Weekly urban news roundup: April 25, 2014

Benghazi votes peacefully.

Benghazi residents on April 19 voted to choose their municipal council in an atmosphere of hope and optimism about a better future. The chairman of election subcommittee, Abdel Wahab al-Feki, expressed his relief over the smooth flow of elections, which took place without any obstacles. –Magharebia.

Small traders fear evictions in Kigali

The city of Kigali has dismissed claims by some business people that they would be relocated from different parts of the city and compelled to operate from shopping malls. City traders, especially those working from a street commonly known as ‘Quartier Matheus’, were claiming plans were underway to evict them and give the land to big investors to set up commercial buildings. – AllAfrica.

Healing the scars of segregation in Johannesburg

While it may be true that many buildings will have to be refurbished in order to make downtown Johannesburg a safe space for all South Africans, it is also considered important to make sure affordable apartments are available for the poor. Only then would Johannesburg become a city for all South Africans thereby truly confining apartheid to the past. – Deutsche Welle.

Disaster plan set for Lilongwe

Lilongwe City has become the only city in Malawi to have a Disaster Response Contingency Plan (DRCP). This is in line with disaster preparedness for urban centres by the Malawi Red Cross which has been implementing a climate change project targeting urban centres. – Malawi News Agency.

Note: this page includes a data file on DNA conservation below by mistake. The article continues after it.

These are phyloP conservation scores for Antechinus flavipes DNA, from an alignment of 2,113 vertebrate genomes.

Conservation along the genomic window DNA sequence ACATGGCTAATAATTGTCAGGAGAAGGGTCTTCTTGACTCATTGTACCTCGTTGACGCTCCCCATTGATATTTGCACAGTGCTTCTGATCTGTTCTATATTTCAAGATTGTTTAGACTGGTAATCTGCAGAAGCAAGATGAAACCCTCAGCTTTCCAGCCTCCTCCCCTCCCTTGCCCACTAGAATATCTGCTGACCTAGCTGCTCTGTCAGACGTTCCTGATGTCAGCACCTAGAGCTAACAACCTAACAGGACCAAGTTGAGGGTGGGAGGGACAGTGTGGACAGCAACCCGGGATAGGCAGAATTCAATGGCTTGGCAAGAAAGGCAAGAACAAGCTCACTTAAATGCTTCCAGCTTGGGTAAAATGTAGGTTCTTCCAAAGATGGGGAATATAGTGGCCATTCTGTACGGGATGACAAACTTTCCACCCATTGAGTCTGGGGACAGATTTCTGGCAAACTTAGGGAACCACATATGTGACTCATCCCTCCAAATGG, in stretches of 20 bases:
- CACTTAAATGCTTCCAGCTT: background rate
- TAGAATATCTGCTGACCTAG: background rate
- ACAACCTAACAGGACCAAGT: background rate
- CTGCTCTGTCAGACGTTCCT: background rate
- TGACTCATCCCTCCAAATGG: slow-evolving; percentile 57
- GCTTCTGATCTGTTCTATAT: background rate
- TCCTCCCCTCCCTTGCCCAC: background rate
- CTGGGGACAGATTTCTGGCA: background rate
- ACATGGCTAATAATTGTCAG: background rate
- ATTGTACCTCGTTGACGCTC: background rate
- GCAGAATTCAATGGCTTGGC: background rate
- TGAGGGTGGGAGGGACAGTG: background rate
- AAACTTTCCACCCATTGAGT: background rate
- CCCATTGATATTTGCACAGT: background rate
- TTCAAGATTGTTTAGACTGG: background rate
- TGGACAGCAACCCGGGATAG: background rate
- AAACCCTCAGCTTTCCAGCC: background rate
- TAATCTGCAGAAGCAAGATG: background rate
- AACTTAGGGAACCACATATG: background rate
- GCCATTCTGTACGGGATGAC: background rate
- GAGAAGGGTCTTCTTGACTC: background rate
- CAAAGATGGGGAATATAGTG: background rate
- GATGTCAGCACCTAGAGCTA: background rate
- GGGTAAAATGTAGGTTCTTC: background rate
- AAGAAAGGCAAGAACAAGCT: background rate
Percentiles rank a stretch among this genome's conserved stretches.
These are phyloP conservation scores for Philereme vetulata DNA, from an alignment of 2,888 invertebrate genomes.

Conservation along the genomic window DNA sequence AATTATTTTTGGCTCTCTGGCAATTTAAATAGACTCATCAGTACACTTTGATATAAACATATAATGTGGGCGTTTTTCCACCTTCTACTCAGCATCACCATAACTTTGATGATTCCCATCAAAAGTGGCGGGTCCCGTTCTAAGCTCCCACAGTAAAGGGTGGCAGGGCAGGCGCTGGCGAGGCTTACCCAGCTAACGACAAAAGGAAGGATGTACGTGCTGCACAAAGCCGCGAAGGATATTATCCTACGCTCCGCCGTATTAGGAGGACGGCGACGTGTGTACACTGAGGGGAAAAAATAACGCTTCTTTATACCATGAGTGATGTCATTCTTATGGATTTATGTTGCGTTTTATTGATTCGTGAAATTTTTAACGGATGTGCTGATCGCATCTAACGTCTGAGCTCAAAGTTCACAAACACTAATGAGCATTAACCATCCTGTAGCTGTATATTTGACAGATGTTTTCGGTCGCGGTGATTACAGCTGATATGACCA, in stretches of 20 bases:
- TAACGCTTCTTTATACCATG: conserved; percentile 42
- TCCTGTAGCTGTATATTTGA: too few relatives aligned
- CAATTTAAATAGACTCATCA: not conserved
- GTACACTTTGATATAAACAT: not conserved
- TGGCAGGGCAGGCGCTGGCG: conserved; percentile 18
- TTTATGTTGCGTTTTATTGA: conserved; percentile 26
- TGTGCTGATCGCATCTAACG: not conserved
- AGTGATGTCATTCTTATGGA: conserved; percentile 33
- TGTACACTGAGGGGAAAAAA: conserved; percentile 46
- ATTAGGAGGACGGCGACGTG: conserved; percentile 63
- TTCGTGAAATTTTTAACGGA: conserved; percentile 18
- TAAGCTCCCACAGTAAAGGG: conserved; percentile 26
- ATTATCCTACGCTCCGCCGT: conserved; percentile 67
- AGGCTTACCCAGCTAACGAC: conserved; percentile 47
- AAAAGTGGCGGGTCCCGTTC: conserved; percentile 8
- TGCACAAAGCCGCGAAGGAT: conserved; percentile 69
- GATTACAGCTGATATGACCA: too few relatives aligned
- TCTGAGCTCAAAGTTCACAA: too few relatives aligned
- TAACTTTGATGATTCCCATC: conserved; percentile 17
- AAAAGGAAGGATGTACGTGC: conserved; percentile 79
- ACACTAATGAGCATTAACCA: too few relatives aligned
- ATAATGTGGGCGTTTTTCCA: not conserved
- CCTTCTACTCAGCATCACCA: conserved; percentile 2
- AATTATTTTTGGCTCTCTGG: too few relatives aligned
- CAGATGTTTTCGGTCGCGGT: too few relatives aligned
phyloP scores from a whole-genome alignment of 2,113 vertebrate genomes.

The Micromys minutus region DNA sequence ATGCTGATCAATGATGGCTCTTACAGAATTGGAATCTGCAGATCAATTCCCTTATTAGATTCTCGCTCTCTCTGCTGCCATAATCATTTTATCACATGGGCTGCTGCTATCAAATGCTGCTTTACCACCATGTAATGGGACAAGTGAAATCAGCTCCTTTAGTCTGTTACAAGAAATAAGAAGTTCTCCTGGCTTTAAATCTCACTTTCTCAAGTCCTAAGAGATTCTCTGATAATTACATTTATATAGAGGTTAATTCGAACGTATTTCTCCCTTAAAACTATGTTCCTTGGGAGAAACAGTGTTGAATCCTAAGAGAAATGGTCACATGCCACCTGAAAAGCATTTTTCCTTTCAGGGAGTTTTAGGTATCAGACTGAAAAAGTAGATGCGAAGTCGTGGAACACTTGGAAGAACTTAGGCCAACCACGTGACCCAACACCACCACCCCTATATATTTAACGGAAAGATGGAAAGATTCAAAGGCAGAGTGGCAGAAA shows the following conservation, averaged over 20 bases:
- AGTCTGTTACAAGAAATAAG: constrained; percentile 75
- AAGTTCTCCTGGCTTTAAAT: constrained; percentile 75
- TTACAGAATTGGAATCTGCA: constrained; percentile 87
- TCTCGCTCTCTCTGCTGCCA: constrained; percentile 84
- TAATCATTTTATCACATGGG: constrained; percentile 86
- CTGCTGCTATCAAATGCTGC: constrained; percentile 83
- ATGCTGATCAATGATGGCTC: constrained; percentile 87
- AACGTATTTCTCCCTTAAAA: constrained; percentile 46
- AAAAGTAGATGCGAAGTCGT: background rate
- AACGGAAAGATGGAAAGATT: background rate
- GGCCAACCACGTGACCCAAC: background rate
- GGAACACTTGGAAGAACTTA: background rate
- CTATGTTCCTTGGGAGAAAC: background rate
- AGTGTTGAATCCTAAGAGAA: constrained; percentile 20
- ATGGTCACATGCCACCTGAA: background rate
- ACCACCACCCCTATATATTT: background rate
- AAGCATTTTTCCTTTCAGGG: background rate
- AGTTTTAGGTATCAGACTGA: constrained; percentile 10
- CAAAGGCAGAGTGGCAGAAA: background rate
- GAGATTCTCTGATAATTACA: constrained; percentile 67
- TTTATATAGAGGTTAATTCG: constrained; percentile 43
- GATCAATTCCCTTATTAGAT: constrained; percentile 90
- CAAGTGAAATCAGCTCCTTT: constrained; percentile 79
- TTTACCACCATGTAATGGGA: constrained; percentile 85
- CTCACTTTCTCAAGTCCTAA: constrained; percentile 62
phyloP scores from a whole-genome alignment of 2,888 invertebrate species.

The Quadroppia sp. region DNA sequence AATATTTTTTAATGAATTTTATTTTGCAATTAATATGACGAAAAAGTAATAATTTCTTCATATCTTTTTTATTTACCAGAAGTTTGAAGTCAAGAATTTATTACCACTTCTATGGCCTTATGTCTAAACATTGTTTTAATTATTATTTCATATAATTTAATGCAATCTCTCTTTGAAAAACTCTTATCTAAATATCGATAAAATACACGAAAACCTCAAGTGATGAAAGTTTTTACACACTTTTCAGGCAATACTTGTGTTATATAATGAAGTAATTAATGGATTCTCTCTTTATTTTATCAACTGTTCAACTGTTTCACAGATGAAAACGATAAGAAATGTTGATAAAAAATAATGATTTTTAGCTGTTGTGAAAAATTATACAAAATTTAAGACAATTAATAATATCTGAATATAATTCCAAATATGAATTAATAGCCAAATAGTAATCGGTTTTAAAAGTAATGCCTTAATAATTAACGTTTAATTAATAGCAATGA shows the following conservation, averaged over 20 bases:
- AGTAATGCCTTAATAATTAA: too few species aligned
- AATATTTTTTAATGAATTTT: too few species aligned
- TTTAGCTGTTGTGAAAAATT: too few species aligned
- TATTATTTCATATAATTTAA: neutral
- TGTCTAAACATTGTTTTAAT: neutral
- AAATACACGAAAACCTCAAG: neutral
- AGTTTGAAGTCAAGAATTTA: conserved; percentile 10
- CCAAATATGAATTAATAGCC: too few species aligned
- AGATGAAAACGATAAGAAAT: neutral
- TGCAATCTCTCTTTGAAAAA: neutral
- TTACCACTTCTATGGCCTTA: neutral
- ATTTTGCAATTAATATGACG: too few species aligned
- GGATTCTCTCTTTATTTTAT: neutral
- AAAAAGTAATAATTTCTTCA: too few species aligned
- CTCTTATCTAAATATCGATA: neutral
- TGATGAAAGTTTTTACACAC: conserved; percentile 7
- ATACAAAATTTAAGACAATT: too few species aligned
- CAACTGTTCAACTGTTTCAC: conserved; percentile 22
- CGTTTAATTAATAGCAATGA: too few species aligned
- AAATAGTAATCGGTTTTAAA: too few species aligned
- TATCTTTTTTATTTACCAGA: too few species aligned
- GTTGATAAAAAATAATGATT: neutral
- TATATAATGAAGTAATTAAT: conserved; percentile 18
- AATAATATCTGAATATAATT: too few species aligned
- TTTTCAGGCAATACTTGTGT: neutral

Nairobi blasted again

At least four people were killed when a car bomb exploded outside a police station in Pangani,  a poor neighbourhood of the Kenyan capital Nairobi on Wednesday. A second controlled detonation was carried out by bomb disposal officers shortly after the initial blast. – The Guardian.

Building collapse in Lagos

No fewer than 10 persons escaped death after a two-storey building under construction at 11 Sand Beach lanes off Alonge Street, Oworonshoki, Kosofe Local Government, collapsed in the early hours of Thursday. – Vanguard.

Cairo issues 94,000 traffic tickets in 15 days

94,000 traffic tickets were issued in just 15 days for traffic violations including 1,387 tickets for driving in the wrong direction, 155 for motorcycles without license plates, 15 for Tuk-Tuks without license plates and 230 for double-parking.  – Egypt Independent.

Japan finances new fish market in Maputo

Construction of a new fish market in the Triunfo area of Maputo is set to begin in late April, and is funded by $12.6 million from the Japanese International Cooperation Agency (JICA). The project, which was first mooted in 2008, will also include modern waste management and water drainage systems, and a 125-vehicle car park. – Wanted in Africa.

New airport terminal under construction in Dar es Salaam

President Jakaya Kikwete laid the foundation stone for the construction of the 518bn/- Terminal Three passenger lounge at the Julius Nyerere International Airport (NJIA) in Dar es Salaam, which is expected to significantly boost the number of passengers at the country’s major air gateway. – Daily News.

N$360 million mall for Windhoek

Phase three of the mall was completed earlier this year, with 2,230 parking bays and 148 shops at a total cost of N$360 million, making it one of the biggest shopping centres in Namibia. Government will furthermore continue to modernise its laws and regulatory frameworks to ensure that they are effective in facilitating private investments and the operations of business in the country. – The Namibian.

Abuja celebrates a Nigerian/Turkish Festival

The UFUK dialogue foundation of Turkey is collaborating with the Federal Ministry of Tourism and Culture to organise a Nigerian/Turkish friendship and cultural festival in Abuja. – Daily Trust.

 

 

 

 

 

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